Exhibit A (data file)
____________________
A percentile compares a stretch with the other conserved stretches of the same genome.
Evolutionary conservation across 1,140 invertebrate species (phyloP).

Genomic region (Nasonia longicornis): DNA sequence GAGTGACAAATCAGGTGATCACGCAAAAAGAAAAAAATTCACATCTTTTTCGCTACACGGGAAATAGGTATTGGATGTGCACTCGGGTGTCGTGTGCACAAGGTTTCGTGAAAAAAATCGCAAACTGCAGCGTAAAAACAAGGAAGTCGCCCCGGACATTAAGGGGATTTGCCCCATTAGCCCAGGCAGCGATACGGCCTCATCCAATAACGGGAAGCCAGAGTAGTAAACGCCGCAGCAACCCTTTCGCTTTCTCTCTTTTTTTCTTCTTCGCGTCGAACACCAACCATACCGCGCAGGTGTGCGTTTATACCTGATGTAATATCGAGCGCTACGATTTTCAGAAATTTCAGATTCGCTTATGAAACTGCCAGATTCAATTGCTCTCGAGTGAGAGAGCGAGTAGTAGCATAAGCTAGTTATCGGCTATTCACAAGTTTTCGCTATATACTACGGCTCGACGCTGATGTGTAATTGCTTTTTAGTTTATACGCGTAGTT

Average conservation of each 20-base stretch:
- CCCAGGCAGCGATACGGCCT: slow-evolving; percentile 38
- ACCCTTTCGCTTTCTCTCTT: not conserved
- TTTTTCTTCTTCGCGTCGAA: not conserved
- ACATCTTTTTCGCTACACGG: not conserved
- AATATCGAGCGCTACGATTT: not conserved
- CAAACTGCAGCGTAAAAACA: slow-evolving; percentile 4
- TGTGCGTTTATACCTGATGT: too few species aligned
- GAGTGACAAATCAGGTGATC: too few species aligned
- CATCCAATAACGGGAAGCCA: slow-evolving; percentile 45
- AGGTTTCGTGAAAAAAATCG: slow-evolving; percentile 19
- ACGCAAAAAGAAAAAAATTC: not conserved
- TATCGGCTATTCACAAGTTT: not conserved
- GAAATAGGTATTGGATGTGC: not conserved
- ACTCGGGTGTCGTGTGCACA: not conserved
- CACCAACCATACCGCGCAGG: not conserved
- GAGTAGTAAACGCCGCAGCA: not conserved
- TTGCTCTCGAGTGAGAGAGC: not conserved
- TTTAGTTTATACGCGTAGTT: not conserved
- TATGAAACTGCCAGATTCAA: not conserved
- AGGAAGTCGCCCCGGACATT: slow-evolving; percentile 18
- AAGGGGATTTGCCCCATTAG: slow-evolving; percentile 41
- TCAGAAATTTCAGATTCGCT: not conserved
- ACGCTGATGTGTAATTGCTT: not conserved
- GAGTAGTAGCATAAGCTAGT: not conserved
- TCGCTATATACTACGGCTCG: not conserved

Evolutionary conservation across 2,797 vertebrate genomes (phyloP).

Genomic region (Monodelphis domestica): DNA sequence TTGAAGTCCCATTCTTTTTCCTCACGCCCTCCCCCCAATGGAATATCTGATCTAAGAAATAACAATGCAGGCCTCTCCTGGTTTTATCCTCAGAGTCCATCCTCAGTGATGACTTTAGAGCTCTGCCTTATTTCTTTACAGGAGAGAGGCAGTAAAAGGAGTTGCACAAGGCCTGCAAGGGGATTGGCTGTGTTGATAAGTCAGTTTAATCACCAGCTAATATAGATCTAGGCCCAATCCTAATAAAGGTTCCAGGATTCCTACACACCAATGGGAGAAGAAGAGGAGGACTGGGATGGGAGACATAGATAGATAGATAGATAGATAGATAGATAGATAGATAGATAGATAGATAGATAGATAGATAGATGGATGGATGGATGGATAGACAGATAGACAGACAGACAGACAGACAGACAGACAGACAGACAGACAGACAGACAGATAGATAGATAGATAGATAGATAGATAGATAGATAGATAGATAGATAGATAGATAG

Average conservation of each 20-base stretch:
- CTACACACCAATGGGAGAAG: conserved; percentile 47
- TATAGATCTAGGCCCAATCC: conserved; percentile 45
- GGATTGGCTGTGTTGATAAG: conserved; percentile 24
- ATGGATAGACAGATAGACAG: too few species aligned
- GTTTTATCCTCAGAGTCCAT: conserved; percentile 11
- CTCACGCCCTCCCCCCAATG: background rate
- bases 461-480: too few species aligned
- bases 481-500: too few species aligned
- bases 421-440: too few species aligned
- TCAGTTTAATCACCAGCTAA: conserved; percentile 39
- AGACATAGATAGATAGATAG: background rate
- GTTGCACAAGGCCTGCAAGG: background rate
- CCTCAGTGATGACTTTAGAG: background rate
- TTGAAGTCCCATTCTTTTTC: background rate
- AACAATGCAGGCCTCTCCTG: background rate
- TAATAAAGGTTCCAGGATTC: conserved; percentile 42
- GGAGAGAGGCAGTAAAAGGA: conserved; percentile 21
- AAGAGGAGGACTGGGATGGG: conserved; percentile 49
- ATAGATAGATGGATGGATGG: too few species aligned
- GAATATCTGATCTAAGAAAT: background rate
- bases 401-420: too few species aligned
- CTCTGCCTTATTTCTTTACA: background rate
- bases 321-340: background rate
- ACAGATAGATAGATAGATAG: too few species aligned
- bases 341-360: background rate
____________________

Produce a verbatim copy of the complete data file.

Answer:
A percentile compares a stretch with the other conserved stretches of the same genome.
Evolutionary conservation across 1,140 invertebrate species (phyloP).

Genomic region (Nasonia longicornis): DNA sequence GAGTGACAAATCAGGTGATCACGCAAAAAGAAAAAAATTCACATCTTTTTCGCTACACGGGAAATAGGTATTGGATGTGCACTCGGGTGTCGTGTGCACAAGGTTTCGTGAAAAAAATCGCAAACTGCAGCGTAAAAACAAGGAAGTCGCCCCGGACATTAAGGGGATTTGCCCCATTAGCCCAGGCAGCGATACGGCCTCATCCAATAACGGGAAGCCAGAGTAGTAAACGCCGCAGCAACCCTTTCGCTTTCTCTCTTTTTTTCTTCTTCGCGTCGAACACCAACCATACCGCGCAGGTGTGCGTTTATACCTGATGTAATATCGAGCGCTACGATTTTCAGAAATTTCAGATTCGCTTATGAAACTGCCAGATTCAATTGCTCTCGAGTGAGAGAGCGAGTAGTAGCATAAGCTAGTTATCGGCTATTCACAAGTTTTCGCTATATACTACGGCTCGACGCTGATGTGTAATTGCTTTTTAGTTTATACGCGTAGTT

Average conservation of each 20-base stretch:
- CCCAGGCAGCGATACGGCCT: slow-evolving; percentile 38
- ACCCTTTCGCTTTCTCTCTT: not conserved
- TTTTTCTTCTTCGCGTCGAA: not conserved
- ACATCTTTTTCGCTACACGG: not conserved
- AATATCGAGCGCTACGATTT: not conserved
- CAAACTGCAGCGTAAAAACA: slow-evolving; percentile 4
- TGTGCGTTTATACCTGATGT: too few species aligned
- GAGTGACAAATCAGGTGATC: too few species aligned
- CATCCAATAACGGGAAGCCA: slow-evolving; percentile 45
- AGGTTTCGTGAAAAAAATCG: slow-evolving; percentile 19
- ACGCAAAAAGAAAAAAATTC: not conserved
- TATCGGCTATTCACAAGTTT: not conserved
- GAAATAGGTATTGGATGTGC: not conserved
- ACTCGGGTGTCGTGTGCACA: not conserved
- CACCAACCATACCGCGCAGG: not conserved
- GAGTAGTAAACGCCGCAGCA: not conserved
- TTGCTCTCGAGTGAGAGAGC: not conserved
- TTTAGTTTATACGCGTAGTT: not conserved
- TATGAAACTGCCAGATTCAA: not conserved
- AGGAAGTCGCCCCGGACATT: slow-evolving; percentile 18
- AAGGGGATTTGCCCCATTAG: slow-evolving; percentile 41
- TCAGAAATTTCAGATTCGCT: not conserved
- ACGCTGATGTGTAATTGCTT: not conserved
- GAGTAGTAGCATAAGCTAGT: not conserved
- TCGCTATATACTACGGCTCG: not conserved

Evolutionary conservation across 2,797 vertebrate genomes (phyloP).

Genomic region (Monodelphis domestica): DNA sequence TTGAAGTCCCATTCTTTTTCCTCACGCCCTCCCCCCAATGGAATATCTGATCTAAGAAATAACAATGCAGGCCTCTCCTGGTTTTATCCTCAGAGTCCATCCTCAGTGATGACTTTAGAGCTCTGCCTTATTTCTTTACAGGAGAGAGGCAGTAAAAGGAGTTGCACAAGGCCTGCAAGGGGATTGGCTGTGTTGATAAGTCAGTTTAATCACCAGCTAATATAGATCTAGGCCCAATCCTAATAAAGGTTCCAGGATTCCTACACACCAATGGGAGAAGAAGAGGAGGACTGGGATGGGAGACATAGATAGATAGATAGATAGATAGATAGATAGATAGATAGATAGATAGATAGATAGATAGATAGATGGATGGATGGATGGATAGACAGATAGACAGACAGACAGACAGACAGACAGACAGACAGACAGACAGACAGACAGATAGATAGATAGATAGATAGATAGATAGATAGATAGATAGATAGATAGATAGATAG

Average conservation of each 20-base stretch:
- CTACACACCAATGGGAGAAG: conserved; percentile 47
- TATAGATCTAGGCCCAATCC: conserved; percentile 45
- GGATTGGCTGTGTTGATAAG: conserved; percentile 24
- ATGGATAGACAGATAGACAG: too few species aligned
- GTTTTATCCTCAGAGTCCAT: conserved; percentile 11
- CTCACGCCCTCCCCCCAATG: background rate
- bases 461-480: too few species aligned
- bases 481-500: too few species aligned
- bases 421-440: too few species aligned
- TCAGTTTAATCACCAGCTAA: conserved; percentile 39
- AGACATAGATAGATAGATAG: background rate
- GTTGCACAAGGCCTGCAAGG: background rate
- CCTCAGTGATGACTTTAGAG: background rate
- TTGAAGTCCCATTCTTTTTC: background rate
- AACAATGCAGGCCTCTCCTG: background rate
- TAATAAAGGTTCCAGGATTC: conserved; percentile 42
- GGAGAGAGGCAGTAAAAGGA: conserved; percentile 21
- AAGAGGAGGACTGGGATGGG: conserved; percentile 49
- ATAGATAGATGGATGGATGG: too few species aligned
- GAATATCTGATCTAAGAAAT: background rate
- bases 401-420: too few species aligned
- CTCTGCCTTATTTCTTTACA: background rate
- bases 321-340: background rate
- ACAGATAGATAGATAGATAG: too few species aligned
- bases 341-360: background rate